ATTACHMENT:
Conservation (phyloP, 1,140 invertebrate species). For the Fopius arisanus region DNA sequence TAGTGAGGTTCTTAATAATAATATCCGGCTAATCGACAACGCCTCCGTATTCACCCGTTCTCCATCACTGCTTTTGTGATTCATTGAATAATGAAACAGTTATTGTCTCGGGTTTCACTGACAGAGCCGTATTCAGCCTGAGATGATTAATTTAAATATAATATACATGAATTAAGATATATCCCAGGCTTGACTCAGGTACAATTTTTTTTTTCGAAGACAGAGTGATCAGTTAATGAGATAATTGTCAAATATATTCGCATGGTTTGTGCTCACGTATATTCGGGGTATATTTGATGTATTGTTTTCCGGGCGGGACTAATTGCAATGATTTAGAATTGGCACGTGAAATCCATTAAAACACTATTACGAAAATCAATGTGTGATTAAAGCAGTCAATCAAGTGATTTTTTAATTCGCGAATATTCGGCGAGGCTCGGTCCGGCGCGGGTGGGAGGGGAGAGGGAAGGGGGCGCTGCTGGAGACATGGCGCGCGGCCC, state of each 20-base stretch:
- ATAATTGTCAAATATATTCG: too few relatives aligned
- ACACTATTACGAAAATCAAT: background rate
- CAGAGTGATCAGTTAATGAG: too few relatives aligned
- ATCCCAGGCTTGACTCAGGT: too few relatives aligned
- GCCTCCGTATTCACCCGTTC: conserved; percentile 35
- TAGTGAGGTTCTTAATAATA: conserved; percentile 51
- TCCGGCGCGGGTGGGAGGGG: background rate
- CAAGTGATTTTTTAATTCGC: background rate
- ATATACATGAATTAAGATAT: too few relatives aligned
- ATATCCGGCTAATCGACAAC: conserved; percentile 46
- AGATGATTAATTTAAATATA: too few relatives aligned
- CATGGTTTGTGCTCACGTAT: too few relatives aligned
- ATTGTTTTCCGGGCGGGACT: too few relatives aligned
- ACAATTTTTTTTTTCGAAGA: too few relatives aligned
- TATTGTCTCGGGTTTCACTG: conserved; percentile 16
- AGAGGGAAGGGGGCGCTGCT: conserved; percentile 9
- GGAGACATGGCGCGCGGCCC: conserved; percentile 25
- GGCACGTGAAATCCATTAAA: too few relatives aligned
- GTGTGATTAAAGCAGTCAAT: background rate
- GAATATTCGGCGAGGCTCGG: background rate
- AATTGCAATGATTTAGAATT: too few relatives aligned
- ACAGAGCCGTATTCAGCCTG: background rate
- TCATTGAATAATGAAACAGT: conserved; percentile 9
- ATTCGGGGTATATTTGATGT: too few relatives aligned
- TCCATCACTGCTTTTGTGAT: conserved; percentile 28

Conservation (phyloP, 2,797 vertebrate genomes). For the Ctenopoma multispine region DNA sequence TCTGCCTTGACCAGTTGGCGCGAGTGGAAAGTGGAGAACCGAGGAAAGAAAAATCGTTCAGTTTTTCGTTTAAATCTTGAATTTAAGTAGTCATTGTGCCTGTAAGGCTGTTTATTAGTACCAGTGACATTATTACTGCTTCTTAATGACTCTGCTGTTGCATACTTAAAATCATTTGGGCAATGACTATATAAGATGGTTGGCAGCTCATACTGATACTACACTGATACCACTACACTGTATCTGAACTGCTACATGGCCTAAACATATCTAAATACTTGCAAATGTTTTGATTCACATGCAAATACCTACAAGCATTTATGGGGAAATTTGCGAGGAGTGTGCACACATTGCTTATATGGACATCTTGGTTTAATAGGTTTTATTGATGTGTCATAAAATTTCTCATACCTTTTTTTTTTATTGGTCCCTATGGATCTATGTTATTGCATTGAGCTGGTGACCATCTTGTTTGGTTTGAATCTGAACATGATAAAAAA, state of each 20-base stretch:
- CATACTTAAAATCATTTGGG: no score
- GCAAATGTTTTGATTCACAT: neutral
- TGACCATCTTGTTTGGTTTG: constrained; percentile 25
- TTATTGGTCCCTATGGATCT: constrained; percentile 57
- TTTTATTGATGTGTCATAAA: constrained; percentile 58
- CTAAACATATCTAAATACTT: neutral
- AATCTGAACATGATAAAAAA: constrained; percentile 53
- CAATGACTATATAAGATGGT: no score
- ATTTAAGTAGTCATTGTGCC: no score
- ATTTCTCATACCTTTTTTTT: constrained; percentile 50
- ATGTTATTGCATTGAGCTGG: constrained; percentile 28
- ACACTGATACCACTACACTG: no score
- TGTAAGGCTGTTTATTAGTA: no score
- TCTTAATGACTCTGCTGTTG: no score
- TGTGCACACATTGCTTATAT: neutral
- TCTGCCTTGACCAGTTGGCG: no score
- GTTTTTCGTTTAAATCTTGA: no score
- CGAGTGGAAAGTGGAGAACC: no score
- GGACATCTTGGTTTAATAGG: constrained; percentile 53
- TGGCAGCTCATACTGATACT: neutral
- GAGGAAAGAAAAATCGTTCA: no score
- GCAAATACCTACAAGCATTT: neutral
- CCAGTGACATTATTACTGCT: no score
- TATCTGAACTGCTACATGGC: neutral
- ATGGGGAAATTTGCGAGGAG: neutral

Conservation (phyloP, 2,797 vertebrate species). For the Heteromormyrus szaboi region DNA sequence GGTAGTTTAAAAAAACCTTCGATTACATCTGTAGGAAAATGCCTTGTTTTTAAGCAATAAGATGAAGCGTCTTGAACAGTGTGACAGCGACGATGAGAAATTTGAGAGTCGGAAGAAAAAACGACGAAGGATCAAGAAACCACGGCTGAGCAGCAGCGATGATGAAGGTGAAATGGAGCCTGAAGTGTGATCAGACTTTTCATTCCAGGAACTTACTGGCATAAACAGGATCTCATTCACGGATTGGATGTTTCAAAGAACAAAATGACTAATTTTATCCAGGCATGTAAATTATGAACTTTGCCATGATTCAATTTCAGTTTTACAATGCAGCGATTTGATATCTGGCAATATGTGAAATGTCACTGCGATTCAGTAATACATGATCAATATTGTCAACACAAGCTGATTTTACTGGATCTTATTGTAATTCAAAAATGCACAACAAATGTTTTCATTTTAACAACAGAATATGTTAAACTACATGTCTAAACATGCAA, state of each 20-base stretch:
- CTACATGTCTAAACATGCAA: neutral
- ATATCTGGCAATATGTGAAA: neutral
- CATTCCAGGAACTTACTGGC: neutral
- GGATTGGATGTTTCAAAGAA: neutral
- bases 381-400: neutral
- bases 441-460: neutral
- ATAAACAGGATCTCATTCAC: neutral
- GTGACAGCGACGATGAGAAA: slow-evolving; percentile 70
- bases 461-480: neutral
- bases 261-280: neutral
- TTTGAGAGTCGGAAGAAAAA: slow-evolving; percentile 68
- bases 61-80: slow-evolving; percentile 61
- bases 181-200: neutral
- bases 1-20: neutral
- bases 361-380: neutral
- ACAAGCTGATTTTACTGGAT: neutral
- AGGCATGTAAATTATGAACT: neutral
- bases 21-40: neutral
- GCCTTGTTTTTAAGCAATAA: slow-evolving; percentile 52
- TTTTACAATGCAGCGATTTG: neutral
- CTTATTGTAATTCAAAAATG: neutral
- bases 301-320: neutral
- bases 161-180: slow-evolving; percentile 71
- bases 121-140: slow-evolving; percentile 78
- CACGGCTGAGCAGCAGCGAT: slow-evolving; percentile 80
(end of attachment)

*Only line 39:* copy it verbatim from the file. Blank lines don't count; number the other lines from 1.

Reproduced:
- ACACTGATACCACTACACTG: no score